REARRANGE OR CUT?  The scribes and Pharisees sit on Moses; seat.  They have the knowledge.  They can define God’s instruction, and it is right to act in accord with what they say.  But role models they aren’t.  The say, but don’t do.  They impose obligations on others and evade them for themselves.  They seek recognition and human approval in every act they undertake.  They expect deference from those who meet them.  They devise and value honorific titles.  Among Jesus’ disciples, we learn, it must not be so.

Not that that doesn’t always work.  St. Timothy’s in Salem, where my sister Kay worships, is the “highest” church I have ever attended (except for a couple of weddings I’ve gone to in a Greek Orthodox cathedral).  I’ve gone often enough that I’m used to the incense and the bells and the elaborate vestments and so much ritual.  At first I felt sort of put off by it all.  But now I’m used to it.  His sermons are thoughtful.  Powerful in a “sneaks-up-on-you” kind of way, because he’s really a gentle soul and a gentle speaker.  And at the altar much of the ritual is for himself, not for showing off, not for being seen by others, but simply for worshipping God.
 
And then there’s our own Bishop Greg – who showed up at a recent clergy day in shorts and a polo shirt.  No ritualistic trappings there.  Just comfortable, humble dress. 
 
Speaking of humble.  Of humility.  Or lack thereof.  It seems there was a priest when went to his church office one Monday morning and discovered a dead mule in the church yard.  He called the chief of police.  A Pharisee?  He certainly was following the rules.  Since there didn’t appear to be any foul play, the chief referred the priest to the health department.  A Pharisee answered the phone and said that since there was no health threat, he should call the sanitation department.  The manager of said department – equally Pharisaic -- said that he couldn’t pick up the mule without authorization from the mayor.  Ah, the mayor.  The priest knew the mayor and wasn’t eager to call him.  The mayor not only had the Pharisees’ attitude toward nit-picking rules, but he had a bad temper and was generally hard to deal with.  Nevertheless, the priest made the call.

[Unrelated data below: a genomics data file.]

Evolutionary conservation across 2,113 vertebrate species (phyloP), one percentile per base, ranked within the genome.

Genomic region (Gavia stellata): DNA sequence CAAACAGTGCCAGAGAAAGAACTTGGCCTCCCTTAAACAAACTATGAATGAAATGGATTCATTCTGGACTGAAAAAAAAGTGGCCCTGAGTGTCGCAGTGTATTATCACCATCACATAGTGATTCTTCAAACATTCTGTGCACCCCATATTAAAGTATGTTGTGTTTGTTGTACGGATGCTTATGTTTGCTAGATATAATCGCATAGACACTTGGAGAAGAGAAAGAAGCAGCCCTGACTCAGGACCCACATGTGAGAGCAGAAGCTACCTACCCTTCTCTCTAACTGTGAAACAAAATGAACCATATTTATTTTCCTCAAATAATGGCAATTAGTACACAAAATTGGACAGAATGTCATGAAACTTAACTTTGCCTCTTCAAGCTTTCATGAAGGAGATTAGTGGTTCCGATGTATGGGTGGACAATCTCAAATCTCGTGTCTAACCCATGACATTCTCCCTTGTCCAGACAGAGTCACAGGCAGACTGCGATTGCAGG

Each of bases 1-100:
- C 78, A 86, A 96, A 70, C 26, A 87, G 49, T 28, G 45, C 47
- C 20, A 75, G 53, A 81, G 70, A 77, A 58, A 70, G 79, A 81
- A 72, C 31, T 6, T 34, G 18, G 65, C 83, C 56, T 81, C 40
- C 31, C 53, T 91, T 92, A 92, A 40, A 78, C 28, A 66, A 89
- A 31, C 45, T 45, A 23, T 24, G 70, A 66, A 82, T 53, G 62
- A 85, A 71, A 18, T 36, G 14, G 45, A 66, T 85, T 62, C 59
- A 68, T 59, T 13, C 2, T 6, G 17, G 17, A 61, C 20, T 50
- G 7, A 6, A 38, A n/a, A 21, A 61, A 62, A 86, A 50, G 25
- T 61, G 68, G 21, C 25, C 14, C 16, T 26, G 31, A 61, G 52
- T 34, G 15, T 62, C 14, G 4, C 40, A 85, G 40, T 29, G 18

The mayor ranted and raved at the priest, and finally, barely drawing a breath, said, “Why did you call me anyway?  Isn’t it your job to bury the dead?”  The way the story goes, the priest paused for a brief prayer and asked the Lord to direct his response.  He was led to say “Yes, Mayor, it is my job to bury the dead.  But I always like to notify the next of kin first.”
 
Bottom line (from William Barclay, in a work entitled The Gospel of Mathew) “The whole design of the Pharisees was to dress and act in such a way as to draw attention to themselves; the whole design of the Christian is to obliterate himself, so that if men see his good deeds, they may clarify not him, but his father in heaven.  Any religion which begets ostentation in action and pride in the heart is a false religion.”